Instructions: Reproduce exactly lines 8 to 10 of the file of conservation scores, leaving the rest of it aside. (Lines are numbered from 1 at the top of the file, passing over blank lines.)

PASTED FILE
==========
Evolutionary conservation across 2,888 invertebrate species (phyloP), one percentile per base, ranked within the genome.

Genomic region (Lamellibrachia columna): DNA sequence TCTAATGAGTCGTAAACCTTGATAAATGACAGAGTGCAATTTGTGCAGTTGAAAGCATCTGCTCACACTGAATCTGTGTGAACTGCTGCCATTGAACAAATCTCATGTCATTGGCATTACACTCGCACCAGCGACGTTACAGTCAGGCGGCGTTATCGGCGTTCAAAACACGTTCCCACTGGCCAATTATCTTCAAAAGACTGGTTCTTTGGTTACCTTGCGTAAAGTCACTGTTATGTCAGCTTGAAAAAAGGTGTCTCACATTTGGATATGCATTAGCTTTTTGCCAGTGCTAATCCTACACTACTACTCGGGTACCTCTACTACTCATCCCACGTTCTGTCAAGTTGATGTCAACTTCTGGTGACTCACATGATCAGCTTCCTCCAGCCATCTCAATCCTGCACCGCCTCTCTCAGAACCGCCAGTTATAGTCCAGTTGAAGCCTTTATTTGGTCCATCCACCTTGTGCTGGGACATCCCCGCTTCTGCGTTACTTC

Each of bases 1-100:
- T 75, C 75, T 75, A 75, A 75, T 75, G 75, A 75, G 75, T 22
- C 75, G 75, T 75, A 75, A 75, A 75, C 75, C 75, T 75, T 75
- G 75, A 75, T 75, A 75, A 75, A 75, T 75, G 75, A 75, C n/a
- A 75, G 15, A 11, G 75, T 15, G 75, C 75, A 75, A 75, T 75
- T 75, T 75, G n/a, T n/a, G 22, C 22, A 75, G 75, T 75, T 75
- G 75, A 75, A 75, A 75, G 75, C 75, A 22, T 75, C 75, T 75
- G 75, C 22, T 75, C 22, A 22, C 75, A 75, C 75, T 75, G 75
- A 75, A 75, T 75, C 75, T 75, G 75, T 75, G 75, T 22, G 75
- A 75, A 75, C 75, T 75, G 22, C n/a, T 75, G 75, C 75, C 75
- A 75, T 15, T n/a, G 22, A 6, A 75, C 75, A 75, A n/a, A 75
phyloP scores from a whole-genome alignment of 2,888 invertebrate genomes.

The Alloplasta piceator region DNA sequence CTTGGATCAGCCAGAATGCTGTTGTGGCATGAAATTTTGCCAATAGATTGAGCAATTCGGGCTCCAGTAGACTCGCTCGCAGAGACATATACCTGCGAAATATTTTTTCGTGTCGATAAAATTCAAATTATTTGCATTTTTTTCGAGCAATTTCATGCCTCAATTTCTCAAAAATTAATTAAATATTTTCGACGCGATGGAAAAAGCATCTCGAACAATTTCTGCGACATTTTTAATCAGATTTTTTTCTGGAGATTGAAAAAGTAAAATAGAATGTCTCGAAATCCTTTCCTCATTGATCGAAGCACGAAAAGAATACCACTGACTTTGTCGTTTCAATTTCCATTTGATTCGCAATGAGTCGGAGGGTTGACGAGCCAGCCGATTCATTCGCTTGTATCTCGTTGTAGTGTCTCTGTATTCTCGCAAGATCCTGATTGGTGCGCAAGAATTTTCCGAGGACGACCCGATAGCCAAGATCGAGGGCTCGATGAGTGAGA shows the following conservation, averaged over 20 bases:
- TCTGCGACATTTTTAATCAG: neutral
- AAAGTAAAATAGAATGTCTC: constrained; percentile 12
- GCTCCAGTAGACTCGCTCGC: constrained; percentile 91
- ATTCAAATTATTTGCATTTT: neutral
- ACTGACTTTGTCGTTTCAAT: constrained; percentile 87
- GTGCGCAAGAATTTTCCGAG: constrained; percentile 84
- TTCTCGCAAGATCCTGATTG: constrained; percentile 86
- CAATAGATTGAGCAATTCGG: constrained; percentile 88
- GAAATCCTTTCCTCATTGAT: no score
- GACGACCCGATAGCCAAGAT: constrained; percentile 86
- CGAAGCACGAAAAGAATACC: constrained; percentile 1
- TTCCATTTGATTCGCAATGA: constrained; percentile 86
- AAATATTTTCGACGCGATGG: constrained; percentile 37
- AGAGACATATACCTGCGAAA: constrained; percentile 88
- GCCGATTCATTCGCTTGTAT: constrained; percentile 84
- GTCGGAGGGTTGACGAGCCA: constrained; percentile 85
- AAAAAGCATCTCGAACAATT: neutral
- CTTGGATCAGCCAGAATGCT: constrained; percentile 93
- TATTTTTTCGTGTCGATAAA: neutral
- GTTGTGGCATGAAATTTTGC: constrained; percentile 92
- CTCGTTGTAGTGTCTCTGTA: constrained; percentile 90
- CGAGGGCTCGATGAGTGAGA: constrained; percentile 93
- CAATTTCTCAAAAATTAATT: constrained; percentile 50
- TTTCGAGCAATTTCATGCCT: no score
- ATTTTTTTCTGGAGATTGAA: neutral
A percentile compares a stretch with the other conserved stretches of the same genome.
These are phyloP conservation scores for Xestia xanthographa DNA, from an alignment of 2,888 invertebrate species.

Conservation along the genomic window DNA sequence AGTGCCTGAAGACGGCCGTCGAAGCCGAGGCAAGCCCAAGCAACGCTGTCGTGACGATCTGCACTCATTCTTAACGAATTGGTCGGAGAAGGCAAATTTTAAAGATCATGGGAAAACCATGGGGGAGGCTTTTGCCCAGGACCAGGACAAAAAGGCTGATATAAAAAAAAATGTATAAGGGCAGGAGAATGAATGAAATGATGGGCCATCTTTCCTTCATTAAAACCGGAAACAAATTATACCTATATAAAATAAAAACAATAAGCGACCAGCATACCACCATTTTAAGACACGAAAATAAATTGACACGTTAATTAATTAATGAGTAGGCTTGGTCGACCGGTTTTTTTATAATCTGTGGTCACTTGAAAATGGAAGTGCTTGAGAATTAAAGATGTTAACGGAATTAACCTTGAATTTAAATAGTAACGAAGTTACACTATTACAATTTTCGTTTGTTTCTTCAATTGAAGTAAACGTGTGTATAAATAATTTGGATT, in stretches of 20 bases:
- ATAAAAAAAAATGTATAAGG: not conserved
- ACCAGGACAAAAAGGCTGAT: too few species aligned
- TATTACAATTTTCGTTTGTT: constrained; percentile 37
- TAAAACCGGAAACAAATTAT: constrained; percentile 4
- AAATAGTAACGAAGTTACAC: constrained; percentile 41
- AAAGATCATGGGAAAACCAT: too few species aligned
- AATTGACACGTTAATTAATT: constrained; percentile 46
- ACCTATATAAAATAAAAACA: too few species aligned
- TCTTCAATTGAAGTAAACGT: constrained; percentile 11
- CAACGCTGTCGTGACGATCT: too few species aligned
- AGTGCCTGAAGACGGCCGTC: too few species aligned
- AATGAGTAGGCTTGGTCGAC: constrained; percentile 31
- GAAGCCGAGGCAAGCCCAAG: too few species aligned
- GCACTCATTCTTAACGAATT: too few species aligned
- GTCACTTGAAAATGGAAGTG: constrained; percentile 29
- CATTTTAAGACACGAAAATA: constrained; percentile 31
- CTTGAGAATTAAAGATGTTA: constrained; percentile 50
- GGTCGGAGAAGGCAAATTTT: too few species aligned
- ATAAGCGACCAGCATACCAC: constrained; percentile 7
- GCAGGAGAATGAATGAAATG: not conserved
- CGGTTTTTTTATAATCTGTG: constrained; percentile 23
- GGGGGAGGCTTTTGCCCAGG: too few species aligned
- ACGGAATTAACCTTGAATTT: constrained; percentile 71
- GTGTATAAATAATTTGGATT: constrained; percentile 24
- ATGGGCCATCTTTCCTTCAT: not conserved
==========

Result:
- T 75, T 75, G n/a, T n/a, G 22, C 22, A 75, G 75, T 75, T 75
- G 75, A 75, A 75, A 75, G 75, C 75, A 22, T 75, C 75, T 75
- G 75, C 22, T 75, C 22, A 22, C 75, A 75, C 75, T 75, G 75